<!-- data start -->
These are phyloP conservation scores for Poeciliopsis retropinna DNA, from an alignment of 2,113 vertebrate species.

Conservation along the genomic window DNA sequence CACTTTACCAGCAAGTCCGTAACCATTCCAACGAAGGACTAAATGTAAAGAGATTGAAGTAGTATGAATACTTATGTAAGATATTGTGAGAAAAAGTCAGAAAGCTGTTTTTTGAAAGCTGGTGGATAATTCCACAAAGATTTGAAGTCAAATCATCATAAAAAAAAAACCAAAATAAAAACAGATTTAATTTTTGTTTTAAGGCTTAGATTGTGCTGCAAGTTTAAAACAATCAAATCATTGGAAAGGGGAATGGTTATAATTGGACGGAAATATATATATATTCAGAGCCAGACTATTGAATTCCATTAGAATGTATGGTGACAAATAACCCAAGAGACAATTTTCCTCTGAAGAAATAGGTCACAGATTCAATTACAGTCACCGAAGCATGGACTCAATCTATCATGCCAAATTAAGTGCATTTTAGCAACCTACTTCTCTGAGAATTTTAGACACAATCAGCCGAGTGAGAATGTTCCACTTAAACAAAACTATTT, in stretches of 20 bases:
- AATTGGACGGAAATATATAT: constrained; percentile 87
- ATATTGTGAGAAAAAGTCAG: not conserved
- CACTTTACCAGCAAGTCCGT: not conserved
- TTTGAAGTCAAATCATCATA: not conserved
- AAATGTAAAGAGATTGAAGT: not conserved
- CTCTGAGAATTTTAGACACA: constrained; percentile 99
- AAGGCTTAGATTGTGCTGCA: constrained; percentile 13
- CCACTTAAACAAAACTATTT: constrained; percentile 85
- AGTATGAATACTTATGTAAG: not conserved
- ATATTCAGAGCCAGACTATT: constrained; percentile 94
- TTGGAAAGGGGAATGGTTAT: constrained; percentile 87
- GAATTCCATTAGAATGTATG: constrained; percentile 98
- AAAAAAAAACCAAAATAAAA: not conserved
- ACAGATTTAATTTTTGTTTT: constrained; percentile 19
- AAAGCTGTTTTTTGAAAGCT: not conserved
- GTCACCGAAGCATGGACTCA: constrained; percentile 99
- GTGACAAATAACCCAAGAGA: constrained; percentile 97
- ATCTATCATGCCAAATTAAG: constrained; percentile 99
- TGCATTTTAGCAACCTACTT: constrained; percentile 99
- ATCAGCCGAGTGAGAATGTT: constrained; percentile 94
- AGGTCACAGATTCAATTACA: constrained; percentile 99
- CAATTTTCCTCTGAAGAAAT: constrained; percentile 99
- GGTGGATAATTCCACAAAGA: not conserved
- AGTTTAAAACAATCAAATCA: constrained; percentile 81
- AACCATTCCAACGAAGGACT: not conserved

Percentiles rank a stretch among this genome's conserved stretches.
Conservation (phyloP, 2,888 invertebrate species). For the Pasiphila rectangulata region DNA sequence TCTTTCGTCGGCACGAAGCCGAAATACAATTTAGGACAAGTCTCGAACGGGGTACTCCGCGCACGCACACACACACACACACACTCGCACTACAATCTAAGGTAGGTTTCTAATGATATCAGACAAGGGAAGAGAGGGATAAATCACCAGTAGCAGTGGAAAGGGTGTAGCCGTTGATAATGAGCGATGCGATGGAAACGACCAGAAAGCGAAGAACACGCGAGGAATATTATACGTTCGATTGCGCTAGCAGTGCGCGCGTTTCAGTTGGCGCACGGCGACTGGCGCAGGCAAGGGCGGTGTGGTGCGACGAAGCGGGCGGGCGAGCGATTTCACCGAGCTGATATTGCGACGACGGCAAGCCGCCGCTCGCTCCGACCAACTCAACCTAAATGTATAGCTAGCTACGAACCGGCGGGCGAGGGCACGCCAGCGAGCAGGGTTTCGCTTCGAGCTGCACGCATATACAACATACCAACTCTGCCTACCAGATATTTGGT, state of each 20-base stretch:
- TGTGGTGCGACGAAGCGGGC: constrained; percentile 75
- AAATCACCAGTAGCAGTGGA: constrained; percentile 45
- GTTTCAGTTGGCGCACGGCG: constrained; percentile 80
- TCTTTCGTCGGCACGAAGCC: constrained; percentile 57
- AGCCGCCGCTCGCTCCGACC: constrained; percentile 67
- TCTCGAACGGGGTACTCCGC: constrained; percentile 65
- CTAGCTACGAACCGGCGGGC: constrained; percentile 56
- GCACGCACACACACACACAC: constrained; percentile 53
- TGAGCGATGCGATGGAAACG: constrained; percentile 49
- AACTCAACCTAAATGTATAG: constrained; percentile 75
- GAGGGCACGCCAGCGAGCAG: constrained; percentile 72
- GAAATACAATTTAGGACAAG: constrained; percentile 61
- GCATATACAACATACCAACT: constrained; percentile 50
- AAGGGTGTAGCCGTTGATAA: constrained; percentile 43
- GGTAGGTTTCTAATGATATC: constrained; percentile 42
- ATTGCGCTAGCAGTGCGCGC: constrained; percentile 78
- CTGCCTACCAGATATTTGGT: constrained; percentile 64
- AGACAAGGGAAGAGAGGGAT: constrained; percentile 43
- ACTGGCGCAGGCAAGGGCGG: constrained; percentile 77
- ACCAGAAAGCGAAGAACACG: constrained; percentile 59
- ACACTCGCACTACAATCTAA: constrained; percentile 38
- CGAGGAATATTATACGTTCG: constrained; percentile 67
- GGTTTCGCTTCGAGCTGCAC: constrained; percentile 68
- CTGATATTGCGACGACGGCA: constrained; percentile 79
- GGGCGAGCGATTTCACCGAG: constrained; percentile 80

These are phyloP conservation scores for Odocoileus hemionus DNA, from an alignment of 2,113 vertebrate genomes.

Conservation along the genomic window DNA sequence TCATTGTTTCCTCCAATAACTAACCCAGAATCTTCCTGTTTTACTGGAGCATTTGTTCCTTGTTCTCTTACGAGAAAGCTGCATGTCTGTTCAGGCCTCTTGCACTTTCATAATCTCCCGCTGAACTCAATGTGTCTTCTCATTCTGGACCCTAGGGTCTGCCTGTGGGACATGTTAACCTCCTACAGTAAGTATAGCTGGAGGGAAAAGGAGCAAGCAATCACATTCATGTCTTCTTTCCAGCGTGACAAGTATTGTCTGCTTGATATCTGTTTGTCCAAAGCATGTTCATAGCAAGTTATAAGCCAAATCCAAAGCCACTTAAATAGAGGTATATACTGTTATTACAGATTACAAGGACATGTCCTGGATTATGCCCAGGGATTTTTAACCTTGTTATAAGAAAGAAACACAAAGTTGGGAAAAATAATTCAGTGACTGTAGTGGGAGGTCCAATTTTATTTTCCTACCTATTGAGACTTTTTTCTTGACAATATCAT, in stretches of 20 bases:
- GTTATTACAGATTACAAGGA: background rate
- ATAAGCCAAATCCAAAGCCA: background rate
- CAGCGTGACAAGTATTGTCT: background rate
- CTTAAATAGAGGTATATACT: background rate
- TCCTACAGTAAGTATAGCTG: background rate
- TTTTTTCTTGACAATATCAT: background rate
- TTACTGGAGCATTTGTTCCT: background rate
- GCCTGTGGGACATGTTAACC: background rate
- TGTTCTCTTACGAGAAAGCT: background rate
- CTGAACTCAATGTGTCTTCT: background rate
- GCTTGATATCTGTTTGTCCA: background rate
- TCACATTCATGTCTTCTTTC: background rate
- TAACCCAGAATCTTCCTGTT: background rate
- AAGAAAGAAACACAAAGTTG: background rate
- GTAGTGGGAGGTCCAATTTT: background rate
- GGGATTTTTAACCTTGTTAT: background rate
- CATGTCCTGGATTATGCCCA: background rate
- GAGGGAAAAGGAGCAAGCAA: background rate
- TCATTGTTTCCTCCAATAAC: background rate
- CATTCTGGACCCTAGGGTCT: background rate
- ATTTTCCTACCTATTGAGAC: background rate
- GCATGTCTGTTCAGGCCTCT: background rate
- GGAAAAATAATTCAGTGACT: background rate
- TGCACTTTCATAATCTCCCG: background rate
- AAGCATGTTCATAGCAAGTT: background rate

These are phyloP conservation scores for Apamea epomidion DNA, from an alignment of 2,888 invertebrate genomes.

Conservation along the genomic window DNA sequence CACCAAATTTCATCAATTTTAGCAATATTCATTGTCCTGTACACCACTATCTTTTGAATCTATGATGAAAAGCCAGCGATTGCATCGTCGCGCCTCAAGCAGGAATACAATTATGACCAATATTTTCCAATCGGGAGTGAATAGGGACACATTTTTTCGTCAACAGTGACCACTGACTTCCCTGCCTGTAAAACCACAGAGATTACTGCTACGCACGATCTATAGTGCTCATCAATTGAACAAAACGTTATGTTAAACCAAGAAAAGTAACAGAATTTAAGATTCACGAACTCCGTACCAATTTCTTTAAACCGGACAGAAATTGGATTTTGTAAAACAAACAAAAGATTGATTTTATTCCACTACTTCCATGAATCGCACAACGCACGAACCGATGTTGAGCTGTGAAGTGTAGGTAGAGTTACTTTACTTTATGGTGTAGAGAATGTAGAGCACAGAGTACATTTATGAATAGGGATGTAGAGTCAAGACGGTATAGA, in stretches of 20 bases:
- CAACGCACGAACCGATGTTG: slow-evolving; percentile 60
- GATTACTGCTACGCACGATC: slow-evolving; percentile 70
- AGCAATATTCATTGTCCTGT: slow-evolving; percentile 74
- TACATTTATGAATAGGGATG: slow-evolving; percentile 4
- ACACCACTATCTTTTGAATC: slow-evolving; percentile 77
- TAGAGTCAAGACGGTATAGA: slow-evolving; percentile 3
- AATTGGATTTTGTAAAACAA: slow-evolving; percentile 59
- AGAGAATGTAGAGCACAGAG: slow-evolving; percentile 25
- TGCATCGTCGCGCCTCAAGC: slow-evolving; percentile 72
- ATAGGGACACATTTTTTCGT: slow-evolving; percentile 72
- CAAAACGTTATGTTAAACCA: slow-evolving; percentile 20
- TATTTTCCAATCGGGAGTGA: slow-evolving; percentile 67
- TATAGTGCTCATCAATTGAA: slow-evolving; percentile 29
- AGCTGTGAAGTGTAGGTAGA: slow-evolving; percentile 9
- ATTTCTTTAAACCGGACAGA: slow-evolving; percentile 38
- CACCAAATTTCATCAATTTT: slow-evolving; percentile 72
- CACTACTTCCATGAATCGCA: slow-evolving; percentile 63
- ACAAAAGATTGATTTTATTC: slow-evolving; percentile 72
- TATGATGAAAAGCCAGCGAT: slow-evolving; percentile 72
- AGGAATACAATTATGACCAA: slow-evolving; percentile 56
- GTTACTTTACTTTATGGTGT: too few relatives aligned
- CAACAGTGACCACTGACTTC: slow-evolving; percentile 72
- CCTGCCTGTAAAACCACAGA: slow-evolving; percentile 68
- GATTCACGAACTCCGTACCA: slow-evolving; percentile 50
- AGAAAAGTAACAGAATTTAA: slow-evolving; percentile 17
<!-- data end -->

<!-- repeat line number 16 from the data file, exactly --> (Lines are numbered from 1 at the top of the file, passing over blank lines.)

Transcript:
- ACAGATTTAATTTTTGTTTT: constrained; percentile 19